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A sad end to the tigers of ASEAN

This file photo shows the head monk of a tiger temple Phusit Khantidharo playing with an Indochinese tiger at the Pha Luang Ba Tua Buddhist temple, in Thailand's Kanchanaburi province. (Saeed Khan / AFP Photo)

Tigers once roamed wild and free across the jungles of the world. As apex predators, life was good. Fast forward to today and most of us already know that tigers around the globe are being threatened by an even deadlier predator – humans. The case is no exception in Southeast Asia which has already seen the extinction of two subspecies: the Bali tiger (extinct since the 1930s) and the Javan tiger (extinct since the 1980s).

While all remaining subspecies of tigers are currently facing the very real possibility of extinction, the purpose of this article is to zero-in on one subspecies in particular – the Indochinese tiger.



Indochinese tigers were once abundant around most of the Southeast Asian region. They could be found in Cambodia, Lao, Myanmar, Vietnam, and Thailand. But due to human development such as road construction; which has fragmented habitats; as well as decades of poaching, their numbers have seen a sharp decline.

Today, people in Vietnam and Cambodia will no longer be able to spot Indochinese tigers as the subspecies has gone extinct in these two countries. Meanwhile, Lao and Myanmar are also seeing depressing numbers. According to a 2010 International Tiger Forum, Lao has a maximum of 23 tigers left while Myanmar has a maximum of 85. That was nine years ago.

Sanctuary in Thailand

Back in 2017, Thailand was under heavy criticism after a video of staff at a zoo repeatedly prodding a tiger to elicit roars for tourist photos went viral. This renewed criticism of the kingdom’s notorious animal tourism industry.

Today, however, it seems that the Indochinese tiger’s biggest hope comes from the Land of Smiles.

Thailand has just set up a tiger conservation centre in the Huai Kha Khaeng Wildlife Sanctuary. There, local forest rangers will be trained to keep an eye on the critically endangered tigers as well as their prey animals like gaur and barking deer, which are being driven to extinction from hunting as well.

Wildlife Conservation Society’s (WCS) Thailand director Anak Pattanavibool, who is also a tiger expert, currently puts the number of Indochinese tigers in Thailand at around 160.

“The western forest complex is our biggest hope,” he said. Listed as a UNESCO World Heritage Site, that forest is home to about 100 to 120 wild tigers, with 80 of these living in the Thungyai-Huai Kha Khaeng wildlife sanctuary.

Source: TRAFFIC

Threats

Between January 2000 and December 2015, it has been estimated that a minimum of 1,755 and maximum of 2,011 tigers were killed based on the analysis of seized tigers, alive and dead, as well as tiger parts over the 16-year period. This estimation, provided in a report by TRAFFIC, a wildlife trade monitoring network, is based on 801 reported seizures across 13 Tiger Range Countries (TRCs). ASEAN countries account for more than half of the TRCs. The TRCs in the region are Indonesia, Lao PDR, Myanmar, Thailand, Vietnam, Cambodia and Malaysia. The other TRCs are Bangladesh, Bhutan, China, India, Nepal and Russia.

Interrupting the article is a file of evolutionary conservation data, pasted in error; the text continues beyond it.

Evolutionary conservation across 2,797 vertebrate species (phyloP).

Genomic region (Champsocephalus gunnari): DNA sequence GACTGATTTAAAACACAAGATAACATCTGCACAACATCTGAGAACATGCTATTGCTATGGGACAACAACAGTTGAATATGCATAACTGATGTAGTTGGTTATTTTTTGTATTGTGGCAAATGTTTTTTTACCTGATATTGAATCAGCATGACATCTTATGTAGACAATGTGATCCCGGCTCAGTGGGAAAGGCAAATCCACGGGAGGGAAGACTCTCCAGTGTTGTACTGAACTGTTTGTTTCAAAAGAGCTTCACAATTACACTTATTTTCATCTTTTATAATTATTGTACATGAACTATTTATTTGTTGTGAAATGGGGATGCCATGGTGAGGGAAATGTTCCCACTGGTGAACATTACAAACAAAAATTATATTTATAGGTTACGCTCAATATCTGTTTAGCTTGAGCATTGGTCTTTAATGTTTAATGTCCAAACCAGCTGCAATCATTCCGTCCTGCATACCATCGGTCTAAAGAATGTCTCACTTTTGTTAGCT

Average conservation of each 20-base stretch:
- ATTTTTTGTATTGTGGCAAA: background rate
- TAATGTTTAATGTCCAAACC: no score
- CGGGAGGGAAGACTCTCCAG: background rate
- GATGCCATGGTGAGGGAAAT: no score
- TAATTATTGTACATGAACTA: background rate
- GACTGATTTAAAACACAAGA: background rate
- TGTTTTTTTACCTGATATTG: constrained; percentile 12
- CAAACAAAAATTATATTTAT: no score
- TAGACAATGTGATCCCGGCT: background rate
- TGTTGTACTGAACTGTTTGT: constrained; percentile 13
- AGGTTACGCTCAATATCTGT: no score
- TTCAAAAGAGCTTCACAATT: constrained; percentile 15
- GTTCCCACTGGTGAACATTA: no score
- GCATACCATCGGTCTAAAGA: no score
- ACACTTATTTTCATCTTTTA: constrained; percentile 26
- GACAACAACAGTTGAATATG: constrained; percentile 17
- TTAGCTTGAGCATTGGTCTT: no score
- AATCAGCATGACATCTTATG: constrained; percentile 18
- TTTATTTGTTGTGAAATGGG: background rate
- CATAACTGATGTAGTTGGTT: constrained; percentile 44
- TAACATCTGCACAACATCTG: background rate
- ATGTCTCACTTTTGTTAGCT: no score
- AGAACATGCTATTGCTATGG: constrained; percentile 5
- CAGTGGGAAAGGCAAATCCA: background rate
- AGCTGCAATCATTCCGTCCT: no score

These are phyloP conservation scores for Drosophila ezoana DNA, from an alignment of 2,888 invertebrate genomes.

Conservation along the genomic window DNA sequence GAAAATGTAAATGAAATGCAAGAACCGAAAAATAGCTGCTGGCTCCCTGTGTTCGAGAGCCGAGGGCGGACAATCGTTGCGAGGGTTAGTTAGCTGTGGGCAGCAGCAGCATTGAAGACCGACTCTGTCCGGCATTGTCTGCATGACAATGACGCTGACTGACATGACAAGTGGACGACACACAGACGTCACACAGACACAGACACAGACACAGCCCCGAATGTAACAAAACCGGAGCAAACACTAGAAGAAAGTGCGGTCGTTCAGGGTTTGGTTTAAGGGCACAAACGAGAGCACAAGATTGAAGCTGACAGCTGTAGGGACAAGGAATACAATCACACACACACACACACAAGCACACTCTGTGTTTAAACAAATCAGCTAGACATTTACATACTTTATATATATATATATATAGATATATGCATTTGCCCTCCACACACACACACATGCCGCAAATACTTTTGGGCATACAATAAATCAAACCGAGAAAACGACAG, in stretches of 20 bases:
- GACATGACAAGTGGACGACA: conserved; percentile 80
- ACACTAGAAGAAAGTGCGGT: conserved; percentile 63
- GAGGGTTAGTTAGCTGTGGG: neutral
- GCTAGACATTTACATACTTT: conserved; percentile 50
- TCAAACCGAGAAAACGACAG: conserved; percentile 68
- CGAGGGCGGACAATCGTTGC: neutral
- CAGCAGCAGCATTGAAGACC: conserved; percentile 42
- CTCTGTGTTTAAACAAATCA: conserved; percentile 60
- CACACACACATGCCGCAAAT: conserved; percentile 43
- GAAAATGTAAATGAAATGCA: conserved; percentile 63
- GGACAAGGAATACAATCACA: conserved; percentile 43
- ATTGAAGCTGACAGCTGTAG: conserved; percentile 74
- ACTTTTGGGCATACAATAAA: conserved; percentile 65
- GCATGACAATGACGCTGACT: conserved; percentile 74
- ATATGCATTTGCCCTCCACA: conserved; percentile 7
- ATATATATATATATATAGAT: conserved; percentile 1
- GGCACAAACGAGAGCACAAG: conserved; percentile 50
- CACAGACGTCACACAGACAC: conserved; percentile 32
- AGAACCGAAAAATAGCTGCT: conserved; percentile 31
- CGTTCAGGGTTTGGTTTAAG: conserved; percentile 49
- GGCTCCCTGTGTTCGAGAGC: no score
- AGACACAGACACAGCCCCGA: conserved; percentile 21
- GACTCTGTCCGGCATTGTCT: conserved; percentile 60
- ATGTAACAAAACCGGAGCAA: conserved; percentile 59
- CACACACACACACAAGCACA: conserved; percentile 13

According to the report, during this period of time, on average, a minimum of 110 tigers were seized every year while 50 seizures were reported annually. The highest number of seizures were reported from 2008 to 2011 and the highest number of seizures was reported by India, accounting for 44 percent of all reported seizures. In 2016, the Cambodian tiger was declared “functionally extinct” with no breeding populations left in the wild.

According to the World Wide Fund for Nature (WWF), Indochinese tiger numbers are in shocking decline across its range because of shrinking habitats, expanding human populations, poaching, and illegal wildlife trade.

Vital tiger populations are also depleted by a growing commercial demand for wild meat in restaurants. In the Lower Mekong Forests region, prey densities are very low due to intensive hunting and weak law enforcement over the past few decades. Wild tigers are also poached in order to meet increasing demand for tiger body parts used in traditional medicine and new folk tonics.




Tiger farms in Thailand, Vietnam and China maintain the demand for tiger products from all sources – including the wild – and worsen the poaching problem.

The WWF also notes that while healthy habitats are extensive in some areas, they are under constant pressure from agricultural plantations, mining concessions and inundation from hydropower development. Habitat fragmentation due to rapid development – especially the building of road networks – is a serious problem. This fragmentation forces the remaining tigers into scattered, small refuges, which isolates populations and also increases accessibility for poachers.

Apex predators provide a very important equilibrium to their ecosystems. Remove the apex predator and the whole environment is affected. This is no different from the Indochinese tigers in the jungles and mountains of Southeast Asia. It’s good that at least Thailand notes the importance of such majestic animals.


The post “A sad end to the tigers of ASEAN” appeared first on The Asean Post

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